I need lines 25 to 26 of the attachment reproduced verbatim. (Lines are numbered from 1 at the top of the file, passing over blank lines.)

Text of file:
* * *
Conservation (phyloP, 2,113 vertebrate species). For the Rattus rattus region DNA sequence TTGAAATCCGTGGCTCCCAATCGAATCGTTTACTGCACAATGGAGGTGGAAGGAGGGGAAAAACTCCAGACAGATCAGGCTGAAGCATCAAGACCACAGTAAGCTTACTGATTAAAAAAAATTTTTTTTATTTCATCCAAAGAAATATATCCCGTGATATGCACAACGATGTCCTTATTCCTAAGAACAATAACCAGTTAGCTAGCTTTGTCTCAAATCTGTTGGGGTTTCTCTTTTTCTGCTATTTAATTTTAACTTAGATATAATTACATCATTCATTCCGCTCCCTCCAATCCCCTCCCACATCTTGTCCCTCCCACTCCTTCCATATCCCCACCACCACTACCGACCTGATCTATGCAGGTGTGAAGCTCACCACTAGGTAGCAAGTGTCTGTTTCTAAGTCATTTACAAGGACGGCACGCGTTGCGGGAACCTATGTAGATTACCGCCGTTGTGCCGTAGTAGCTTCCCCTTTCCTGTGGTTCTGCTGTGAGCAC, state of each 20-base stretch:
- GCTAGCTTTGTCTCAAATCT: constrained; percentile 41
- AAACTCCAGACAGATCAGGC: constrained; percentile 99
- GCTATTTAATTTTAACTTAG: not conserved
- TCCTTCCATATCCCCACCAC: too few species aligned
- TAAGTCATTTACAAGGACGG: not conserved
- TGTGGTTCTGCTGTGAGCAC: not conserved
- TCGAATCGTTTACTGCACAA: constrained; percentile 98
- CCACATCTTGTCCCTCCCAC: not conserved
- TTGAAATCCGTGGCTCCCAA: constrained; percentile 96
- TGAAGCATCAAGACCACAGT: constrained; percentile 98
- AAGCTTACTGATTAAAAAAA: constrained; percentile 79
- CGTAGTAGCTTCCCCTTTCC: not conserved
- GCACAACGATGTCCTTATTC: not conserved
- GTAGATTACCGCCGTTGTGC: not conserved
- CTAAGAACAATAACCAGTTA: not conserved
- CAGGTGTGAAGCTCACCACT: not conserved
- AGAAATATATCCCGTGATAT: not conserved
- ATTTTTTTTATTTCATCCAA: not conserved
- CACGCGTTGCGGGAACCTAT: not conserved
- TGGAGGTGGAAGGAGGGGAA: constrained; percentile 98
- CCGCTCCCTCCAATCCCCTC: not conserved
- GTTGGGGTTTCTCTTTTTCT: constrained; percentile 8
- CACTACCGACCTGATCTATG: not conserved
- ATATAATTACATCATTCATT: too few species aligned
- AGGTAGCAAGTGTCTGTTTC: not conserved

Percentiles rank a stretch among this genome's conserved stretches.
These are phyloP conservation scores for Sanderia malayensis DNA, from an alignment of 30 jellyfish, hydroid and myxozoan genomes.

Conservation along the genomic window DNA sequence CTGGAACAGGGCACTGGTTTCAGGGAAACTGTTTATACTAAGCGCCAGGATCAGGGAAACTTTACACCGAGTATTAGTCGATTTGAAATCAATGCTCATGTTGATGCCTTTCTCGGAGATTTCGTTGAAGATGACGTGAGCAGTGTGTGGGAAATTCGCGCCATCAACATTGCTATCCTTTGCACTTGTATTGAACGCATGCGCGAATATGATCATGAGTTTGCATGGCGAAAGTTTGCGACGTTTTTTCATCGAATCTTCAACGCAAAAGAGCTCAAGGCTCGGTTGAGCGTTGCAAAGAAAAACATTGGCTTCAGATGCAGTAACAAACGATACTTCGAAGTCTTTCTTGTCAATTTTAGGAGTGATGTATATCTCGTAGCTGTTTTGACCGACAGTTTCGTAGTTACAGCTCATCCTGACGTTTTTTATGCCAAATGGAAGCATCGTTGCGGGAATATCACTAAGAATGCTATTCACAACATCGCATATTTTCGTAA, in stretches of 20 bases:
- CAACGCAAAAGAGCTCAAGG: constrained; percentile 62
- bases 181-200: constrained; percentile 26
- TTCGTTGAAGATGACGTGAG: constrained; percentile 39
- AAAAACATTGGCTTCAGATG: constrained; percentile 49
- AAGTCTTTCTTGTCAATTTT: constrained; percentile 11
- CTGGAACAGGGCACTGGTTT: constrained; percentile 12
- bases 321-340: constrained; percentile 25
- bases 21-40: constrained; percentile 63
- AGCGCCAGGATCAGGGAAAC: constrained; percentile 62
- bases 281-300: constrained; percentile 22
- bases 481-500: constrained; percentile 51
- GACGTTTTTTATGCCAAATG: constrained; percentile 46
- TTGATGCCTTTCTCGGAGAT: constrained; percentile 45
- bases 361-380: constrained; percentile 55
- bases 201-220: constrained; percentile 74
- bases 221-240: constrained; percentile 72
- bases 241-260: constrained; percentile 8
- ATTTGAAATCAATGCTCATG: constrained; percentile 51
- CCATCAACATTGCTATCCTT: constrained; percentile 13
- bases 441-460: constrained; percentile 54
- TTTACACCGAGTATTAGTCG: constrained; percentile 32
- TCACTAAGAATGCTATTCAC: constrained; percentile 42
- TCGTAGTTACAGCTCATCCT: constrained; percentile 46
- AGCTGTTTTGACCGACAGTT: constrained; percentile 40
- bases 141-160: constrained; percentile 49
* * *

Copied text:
- ATATAATTACATCATTCATT: too few species aligned
- AGGTAGCAAGTGTCTGTTTC: not conserved